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J Pain. 2011 Mar;12(3):352-9. doi: 10.1016/j.jpain.2010.07.010. Epub 2010 Sep 20.

Association between substance use disorder status and pain-related function following 12 months of treatment in primary care patients with musculoskeletal pain.

Author information

1
Mental Health and Clinical Neurosciences Division, Portland VA Medical Center, Portland, Oregon, USA. benjamin.morasco@va.gov

Abstract

The goal of this study was to examine relationships between substance use disorder (SUD) history and 12-month outcomes among primary care patients with chronic noncancer pain (CNCP). Patients were enrolled in a randomized trial of collaborative care intervention (CCI) versus treatment as usual (TAU) to improve pain-related physical and emotional function. At baseline, 72 of 362 patients (20.0%) had a history of SUD. Compared to CNCP patients without SUD, those with comorbid SUD had poorer pain-related function and were more likely to meet criteria for current major depression and posttraumatic stress disorder (all P values <.05). Logistic regression analyses were conducted to examine whether SUD status was associated with clinically significant change over 12 months in pain-related function (30% reduction in Roland Morris Disability Questionnaire Score). The overall model was not significant in the CCI group. However, within the TAU group, participants with a SUD history were significantly less likely to show improvements in pain-related function (OR = .30, 95% CI = .11-.82). CNCP patients with comorbid SUD reported greater functional impairment at baseline. Patients with SUD who received usual care were 70% less likely to have clinically significant improvements in pain-related function 12 months postbaseline, and SUD status did not impede improvement for the CCI group.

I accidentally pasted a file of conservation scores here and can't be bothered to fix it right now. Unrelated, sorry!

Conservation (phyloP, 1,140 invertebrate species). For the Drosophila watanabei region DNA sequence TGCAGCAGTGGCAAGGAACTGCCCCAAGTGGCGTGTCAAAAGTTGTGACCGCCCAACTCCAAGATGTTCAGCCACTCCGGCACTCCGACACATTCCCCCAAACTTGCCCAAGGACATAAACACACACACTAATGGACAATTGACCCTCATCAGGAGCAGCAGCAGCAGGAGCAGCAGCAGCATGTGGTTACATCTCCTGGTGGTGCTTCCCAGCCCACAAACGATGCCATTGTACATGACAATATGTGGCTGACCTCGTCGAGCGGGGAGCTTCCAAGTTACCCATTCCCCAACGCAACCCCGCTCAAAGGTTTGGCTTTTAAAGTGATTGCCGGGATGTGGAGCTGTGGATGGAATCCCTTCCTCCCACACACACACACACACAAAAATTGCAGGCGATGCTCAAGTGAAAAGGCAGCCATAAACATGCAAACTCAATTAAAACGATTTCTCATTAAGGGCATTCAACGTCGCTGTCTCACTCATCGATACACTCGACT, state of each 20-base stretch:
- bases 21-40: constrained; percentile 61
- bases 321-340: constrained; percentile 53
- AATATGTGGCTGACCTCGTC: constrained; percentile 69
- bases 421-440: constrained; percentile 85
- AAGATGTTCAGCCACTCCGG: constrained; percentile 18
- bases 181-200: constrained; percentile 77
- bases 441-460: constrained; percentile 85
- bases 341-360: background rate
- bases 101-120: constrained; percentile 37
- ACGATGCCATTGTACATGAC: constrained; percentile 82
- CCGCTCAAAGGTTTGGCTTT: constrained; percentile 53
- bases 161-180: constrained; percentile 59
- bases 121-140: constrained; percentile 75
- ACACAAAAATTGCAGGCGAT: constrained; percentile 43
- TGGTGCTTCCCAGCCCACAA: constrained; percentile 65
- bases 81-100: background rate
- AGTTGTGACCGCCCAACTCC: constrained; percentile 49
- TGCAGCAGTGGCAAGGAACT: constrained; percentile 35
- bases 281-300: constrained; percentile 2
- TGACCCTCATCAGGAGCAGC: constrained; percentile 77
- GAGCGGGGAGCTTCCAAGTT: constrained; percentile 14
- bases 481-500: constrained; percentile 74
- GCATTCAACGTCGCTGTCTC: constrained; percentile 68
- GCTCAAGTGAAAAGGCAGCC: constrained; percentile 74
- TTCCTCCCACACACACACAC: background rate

PERSPECTIVE:

Chronic noncancer pain patients with a history of a substance use disorder (SUD) report poorer pain-related functioning and are less likely to experience clinically significant improvements from usual pain treatment. Providers should assess for SUD status and provide more intensive interventions for these patients.

PMID:
20851057
PMCID:
PMC3008310
DOI:
10.1016/j.jpain.2010.07.010
[Indexed for MEDLINE]
Free PMC Article

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